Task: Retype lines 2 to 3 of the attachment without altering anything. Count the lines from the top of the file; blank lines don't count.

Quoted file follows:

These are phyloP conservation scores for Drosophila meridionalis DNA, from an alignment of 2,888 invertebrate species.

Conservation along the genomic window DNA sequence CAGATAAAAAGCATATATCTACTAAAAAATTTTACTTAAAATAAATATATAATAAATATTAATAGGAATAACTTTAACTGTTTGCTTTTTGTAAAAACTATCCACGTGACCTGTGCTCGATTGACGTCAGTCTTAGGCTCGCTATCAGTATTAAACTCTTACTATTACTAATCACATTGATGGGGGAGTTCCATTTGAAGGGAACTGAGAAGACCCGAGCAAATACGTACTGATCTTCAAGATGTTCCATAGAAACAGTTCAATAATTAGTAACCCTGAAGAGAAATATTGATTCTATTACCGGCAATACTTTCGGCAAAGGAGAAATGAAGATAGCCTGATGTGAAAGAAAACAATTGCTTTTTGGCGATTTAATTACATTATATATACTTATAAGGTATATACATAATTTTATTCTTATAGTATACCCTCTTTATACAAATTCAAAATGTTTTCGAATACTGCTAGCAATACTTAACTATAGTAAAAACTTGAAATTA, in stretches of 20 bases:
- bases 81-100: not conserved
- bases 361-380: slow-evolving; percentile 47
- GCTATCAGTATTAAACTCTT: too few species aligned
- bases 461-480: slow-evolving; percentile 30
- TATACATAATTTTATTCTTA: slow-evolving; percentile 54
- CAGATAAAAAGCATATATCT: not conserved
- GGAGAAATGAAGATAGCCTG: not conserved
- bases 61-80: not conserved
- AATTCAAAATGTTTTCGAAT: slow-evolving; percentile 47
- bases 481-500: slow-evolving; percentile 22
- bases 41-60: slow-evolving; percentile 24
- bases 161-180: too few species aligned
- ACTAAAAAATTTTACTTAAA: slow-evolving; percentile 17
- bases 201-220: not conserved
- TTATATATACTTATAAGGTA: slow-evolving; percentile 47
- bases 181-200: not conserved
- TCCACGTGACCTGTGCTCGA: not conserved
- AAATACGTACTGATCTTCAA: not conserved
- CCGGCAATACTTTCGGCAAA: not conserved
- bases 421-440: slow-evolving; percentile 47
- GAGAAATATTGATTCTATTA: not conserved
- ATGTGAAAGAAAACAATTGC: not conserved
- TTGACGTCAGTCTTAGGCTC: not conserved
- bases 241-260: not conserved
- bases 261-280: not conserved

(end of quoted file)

Conservation along the genomic window DNA sequence CAGATAAAAAGCATATATCTACTAAAAAATTTTACTTAAAATAAATATATAATAAATATTAATAGGAATAACTTTAACTGTTTGCTTTTTGTAAAAACTATCCACGTGACCTGTGCTCGATTGACGTCAGTCTTAGGCTCGCTATCAGTATTAAACTCTTACTATTACTAATCACATTGATGGGGGAGTTCCATTTGAAGGGAACTGAGAAGACCCGAGCAAATACGTACTGATCTTCAAGATGTTCCATAGAAACAGTTCAATAATTAGTAACCCTGAAGAGAAATATTGATTCTATTACCGGCAATACTTTCGGCAAAGGAGAAATGAAGATAGCCTGATGTGAAAGAAAACAATTGCTTTTTGGCGATTTAATTACATTATATATACTTATAAGGTATATACATAATTTTATTCTTATAGTATACCCTCTTTATACAAATTCAAAATGTTTTCGAATACTGCTAGCAATACTTAACTATAGTAAAAACTTGAAATTA, in stretches of 20 bases:
- bases 81-100: not conserved